conducted on large samples
WEAKNESSES •It is not possible to gauge whether respondents are
telling the truth in their responses.
•Requires respondents to recall events or feelings, which
effects reliability.
PROCEDURE: Overview
5-7 marks




Good description of procedure
Good evaluation of procedure
2 strengths
2 weaknesses
Describe (4 marks)
•Type
•Timing (20 min)
•Who
•Location
•When (time of day)
•IV/DV
8-10 marks

In-depth description of procedure,
including use of specialist terms
 In-depth evaluation of procedure
 3+ strengths
 3+ weaknesses
 Good use of grammar and limited
spelling mistakes.
Evaluate (6 marks)
•Reliability
•Validity
•Ethics
PROCEDURE: Plan
1.
2.
3.
4.
What the researcher is going to do step by step.
If it’s an observational method- what behaviour is going to be observed?
Have you classified the behaviour and created a coding system? Have all
the observers been chosen and given training on what behaviour to
observe and record? How you chosen where the observation in going to
be?
Don’t forget your key terms- i.e. what type of experiment is it? - The
strengths and weaknesses of that experiment type? Sampling methodstrengths and weaknesses of your sampling method and anything which
might affect your sample (Cohort effect). Single Blind/Double Blind
procedure? Any type of control method such as counterbalancing for
repeated measures design? What type of design in it? Inter rater
reliability? Ecological Validity? Ability to generalise?
How about any ethical issues which might need to be considered for the
study? How might they affect the results? How might you deal with
them? (Remember-brief/debriefing for a laboratory experiment?)
Remember- relate all these to the experiment in question. Responses
need to be in context. If the experiment is a laboratory experimentinclude factors that affect laboratory experiments such as low Ecological
validity which means it’s difficult to generalise outside a lab setting.
PROCEDURE: Self-Report
1.
2.
3.
4.
5.
6.
7.
8.
9.
Decide aim and research question & hypothesis
Identify research method being used
Identify variables
Plan procedure: obtain ethics approval, outline how
you will carry out this research, give examples of
questions
Possibly run pilot study in order to check feasibility
Outline details of how you will collect data
If, appropriate, thank and debriefed pts
Analyse data, produce findings and draw conclusions
Write report of practical investigation
ACTIVITY 4
Worksheet 4: Exam Style Questions (ESQ)
Complete the following ESQ for self-report
Example ESQ: June 2009
Scenario 1: Modernising Supermarkets
Scenario 2: School Library
Scenario 3: Holiday Preferences
Scenario 4: Happiness Levels
EXAMPLE ESQ: June 2009
A researcher is Interested In finding out why students at a large sixth form
college have decided to study psychology. He is going to use a self-report
questionnaire.
1(a). Suggest one open and one closed question that could be used to
investigate subject choice. (4)
(b). Discuss the validity of the closed question you have suggested to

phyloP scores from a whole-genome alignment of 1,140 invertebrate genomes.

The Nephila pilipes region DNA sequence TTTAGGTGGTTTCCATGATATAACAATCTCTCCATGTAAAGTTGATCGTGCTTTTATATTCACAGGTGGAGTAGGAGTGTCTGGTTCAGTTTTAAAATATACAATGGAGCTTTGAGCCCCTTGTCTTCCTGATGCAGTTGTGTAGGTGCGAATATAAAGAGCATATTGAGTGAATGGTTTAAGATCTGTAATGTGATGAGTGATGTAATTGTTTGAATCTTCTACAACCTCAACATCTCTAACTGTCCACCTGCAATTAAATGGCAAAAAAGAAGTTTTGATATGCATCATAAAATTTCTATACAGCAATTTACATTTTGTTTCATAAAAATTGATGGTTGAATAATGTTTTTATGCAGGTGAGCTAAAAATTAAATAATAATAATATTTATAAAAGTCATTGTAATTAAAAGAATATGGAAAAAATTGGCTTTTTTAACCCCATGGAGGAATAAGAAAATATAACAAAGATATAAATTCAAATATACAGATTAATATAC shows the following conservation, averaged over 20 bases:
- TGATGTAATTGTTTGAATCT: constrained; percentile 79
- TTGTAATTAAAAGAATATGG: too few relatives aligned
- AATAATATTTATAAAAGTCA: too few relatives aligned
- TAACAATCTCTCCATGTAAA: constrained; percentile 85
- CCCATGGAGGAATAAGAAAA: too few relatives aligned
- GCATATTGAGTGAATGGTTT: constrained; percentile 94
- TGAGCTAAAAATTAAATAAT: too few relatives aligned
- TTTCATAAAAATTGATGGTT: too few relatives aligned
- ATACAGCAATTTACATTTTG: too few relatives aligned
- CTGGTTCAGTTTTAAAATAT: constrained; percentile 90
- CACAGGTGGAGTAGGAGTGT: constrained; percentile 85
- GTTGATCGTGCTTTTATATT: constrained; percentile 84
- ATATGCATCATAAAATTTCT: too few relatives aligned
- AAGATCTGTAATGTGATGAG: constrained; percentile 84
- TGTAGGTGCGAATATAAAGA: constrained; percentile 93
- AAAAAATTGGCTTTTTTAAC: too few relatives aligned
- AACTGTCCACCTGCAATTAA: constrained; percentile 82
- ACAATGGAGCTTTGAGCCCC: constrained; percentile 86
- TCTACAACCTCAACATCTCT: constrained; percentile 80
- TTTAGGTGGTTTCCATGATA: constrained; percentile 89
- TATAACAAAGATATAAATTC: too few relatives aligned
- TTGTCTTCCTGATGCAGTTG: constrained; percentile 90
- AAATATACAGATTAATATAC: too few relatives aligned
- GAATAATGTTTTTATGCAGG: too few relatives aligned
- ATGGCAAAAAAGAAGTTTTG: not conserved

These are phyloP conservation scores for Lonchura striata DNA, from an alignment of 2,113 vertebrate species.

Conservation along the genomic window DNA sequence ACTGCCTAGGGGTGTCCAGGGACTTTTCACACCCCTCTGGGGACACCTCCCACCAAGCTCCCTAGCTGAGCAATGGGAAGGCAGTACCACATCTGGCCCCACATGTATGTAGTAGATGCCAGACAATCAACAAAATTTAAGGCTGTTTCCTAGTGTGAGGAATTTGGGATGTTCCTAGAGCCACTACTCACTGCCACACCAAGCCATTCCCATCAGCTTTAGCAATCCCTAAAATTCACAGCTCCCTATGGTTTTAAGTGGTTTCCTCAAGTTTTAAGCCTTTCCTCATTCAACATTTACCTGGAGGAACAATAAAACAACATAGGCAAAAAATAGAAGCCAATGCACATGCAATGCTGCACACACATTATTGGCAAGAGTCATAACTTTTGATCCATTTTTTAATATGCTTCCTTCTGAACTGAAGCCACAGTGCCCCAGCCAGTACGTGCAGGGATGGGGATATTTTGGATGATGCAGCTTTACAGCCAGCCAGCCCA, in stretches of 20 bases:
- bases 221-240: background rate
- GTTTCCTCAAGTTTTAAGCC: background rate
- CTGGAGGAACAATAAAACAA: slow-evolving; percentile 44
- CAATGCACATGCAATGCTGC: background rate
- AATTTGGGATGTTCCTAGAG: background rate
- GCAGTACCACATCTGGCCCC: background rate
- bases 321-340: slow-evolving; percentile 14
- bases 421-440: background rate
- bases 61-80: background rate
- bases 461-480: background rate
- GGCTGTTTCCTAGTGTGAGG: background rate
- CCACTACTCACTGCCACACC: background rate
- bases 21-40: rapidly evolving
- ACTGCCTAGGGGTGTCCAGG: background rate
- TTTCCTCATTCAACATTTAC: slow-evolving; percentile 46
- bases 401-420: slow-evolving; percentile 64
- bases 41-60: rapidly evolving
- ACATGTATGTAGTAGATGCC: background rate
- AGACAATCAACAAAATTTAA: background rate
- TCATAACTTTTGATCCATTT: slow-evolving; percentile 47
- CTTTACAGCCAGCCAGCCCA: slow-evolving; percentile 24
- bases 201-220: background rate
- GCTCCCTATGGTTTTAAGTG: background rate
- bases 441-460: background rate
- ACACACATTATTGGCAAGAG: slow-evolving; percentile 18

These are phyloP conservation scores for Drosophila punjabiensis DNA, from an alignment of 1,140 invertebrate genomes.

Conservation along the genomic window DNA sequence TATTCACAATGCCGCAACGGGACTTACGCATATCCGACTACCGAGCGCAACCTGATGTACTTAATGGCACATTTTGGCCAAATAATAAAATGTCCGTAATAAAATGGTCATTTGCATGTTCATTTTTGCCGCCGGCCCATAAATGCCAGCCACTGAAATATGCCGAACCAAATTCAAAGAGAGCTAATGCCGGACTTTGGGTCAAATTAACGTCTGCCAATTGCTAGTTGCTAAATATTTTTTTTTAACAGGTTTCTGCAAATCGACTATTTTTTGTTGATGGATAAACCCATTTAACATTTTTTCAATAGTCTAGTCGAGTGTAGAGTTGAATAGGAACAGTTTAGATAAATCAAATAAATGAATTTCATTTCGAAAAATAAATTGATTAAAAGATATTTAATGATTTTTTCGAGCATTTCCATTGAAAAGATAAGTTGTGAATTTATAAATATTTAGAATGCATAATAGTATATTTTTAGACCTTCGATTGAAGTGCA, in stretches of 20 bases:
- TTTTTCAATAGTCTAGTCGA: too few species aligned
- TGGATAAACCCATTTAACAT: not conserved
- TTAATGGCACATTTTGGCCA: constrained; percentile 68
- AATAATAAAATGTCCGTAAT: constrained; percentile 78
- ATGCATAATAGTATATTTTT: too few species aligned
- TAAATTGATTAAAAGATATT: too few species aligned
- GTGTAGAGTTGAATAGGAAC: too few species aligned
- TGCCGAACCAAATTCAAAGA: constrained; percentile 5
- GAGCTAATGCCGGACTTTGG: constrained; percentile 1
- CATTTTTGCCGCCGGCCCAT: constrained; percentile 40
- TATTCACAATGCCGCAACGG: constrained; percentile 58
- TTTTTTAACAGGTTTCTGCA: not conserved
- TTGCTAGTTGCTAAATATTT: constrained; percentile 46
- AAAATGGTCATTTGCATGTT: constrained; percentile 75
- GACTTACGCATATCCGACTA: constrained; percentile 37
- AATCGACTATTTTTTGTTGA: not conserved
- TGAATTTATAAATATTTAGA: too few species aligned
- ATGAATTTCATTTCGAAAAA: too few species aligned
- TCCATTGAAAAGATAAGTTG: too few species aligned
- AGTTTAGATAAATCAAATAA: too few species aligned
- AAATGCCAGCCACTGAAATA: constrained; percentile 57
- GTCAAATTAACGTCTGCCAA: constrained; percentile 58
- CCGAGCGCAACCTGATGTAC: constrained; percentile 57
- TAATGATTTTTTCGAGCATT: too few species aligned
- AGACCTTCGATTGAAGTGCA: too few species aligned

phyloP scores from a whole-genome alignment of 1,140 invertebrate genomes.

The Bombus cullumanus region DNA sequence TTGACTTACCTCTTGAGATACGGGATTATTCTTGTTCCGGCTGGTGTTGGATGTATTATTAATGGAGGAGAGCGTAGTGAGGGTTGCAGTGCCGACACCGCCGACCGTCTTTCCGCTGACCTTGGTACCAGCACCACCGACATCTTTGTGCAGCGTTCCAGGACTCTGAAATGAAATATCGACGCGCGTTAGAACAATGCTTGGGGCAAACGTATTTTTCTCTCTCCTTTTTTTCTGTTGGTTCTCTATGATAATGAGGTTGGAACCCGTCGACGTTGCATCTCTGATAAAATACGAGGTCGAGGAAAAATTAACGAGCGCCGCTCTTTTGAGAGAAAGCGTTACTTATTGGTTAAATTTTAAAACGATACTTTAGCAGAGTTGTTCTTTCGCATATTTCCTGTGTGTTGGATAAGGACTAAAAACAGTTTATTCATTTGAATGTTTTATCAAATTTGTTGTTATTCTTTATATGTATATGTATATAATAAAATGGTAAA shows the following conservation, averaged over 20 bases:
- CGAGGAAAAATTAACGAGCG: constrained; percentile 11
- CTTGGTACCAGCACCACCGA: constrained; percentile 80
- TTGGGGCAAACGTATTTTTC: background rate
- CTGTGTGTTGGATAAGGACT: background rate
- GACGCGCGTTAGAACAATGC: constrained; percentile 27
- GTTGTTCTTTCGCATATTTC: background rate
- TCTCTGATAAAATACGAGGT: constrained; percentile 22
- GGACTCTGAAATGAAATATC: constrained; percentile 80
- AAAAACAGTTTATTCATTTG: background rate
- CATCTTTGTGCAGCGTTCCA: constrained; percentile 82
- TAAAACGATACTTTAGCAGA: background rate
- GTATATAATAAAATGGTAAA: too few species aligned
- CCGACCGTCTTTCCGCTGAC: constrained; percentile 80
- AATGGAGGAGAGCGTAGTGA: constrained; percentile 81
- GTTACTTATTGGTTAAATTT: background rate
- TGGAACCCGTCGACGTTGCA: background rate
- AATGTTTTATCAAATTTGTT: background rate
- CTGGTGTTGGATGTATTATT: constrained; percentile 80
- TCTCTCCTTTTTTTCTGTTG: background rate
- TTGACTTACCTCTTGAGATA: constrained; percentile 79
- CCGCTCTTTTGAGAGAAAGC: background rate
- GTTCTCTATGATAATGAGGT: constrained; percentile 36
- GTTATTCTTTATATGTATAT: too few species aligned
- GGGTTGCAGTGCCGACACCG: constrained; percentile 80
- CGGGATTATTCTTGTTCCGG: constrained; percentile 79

investigate subject choice. (4)
2(a). Suggest how the researcher could use a random sampling technique
to get 40 psychology students to complete the questionnaire. (2)
(b). Evaluate the use of random sampling in this study. (4)
3(a). What is quantitative data? (2)
(b) Outline one strength and one weakness of quantitative data in this
study. (4)
TOTAL: 20 MARKS
Exam Style Questions: Self-Report
Scenario 1
A large supermarket has decided to modernise its premises. The
manager proposes to conduct a survey, asking customers what sort
of refreshment/eating and drinking facilities they would like in the
updated store. The survey will gather quantitative data.
1a. Sketch an appropriate chart for recording the findings of this
study (4)
1b. Describe one limitation of the quantitative data will be recorded
on this chart (2)
2. Identify two ethical issues the manager needs to consider when
conducting this survey, and suggest how they could be managed (6)
3. Outline an appropriate procedure the manager could follow for
this study (8)
1
Fictional category
Number of pupils
Science fiction
20
Fantasy
20
Crime
15
Thrillers
12
War
10
Romance
15
Historical
10
Humour
18
Scenario 2
A school librarian asked pupils to
complete a questionnaire about
the types of books they would like
to see in the school’s fiction
library. Pupils were asked to
select three fictional categories.
The school had a population of
500 pupils, 40 of whom returned
a completed questionnaire to the
librarian.
1a. Sketch an appropriate graph to represent the findings of this study (3)
1b. Draw one conclusion from the findings of this study (2)
2. Suggest why the findings of this study may not be valid (3)
3a. Suggest how the librarian could have obtained a random sample for this study (3)
3b. Describe one strength of using random sampling in this study (3)
4. Outline an alternative way the librarian could have measured the pupil’s fictional
book preferences (6)
2
Exam Style Questions: Self-Report
Scenario 3
A researcher used a structured interview to investigate people’s
holiday preferences. He used open and closed questions to gather
both quantitative and qualitative data about where people preferred
to go on holiday, what type of holiday they enjoyed the most and
what type of accommodation suited them best.
1a. Describe the terms ‘open question’ and ‘closed question’ (4)
1b. Give an appropriate ‘open question’ that could have used in this study
(2)
2a. Describe a sampling technique the researchers could have used to
obtain a suitable sample in this study (2)
2b. Describe one strength of using this sampling technique for this study (2)
3. Discuss the issues of reliability and validity in relation to this study (10)
3
Exam Style Questions: Self-Report
Scenario 4
An office manager wanted to compare people’s happiness levels on
Monday mornings with their happiness levels of Friday morning, to see if
the through of coming to work for the next five days influenced their mood
more then the though of the forthcoming weekend break. She decided to
do this using a questionnaire in which participants had to apply a rating
scale to reflect their levels of happiness.
1a. Describe an appropriate rating scale for this study (3)
1b. Outline one weakness of using a rating scale in this study (2)
2a. Describe the type of data gathered in this study (2)
2b. Outline one strength of this type of data in relation to this study (2)
3a. Suggest an appropriate alternative one-tailed hypothesis for this study
(3)
3b. Explain what makes your hypothesis one-tailed (2)
4. Briefly discuss the issue of reliability in relation to this study (6)
4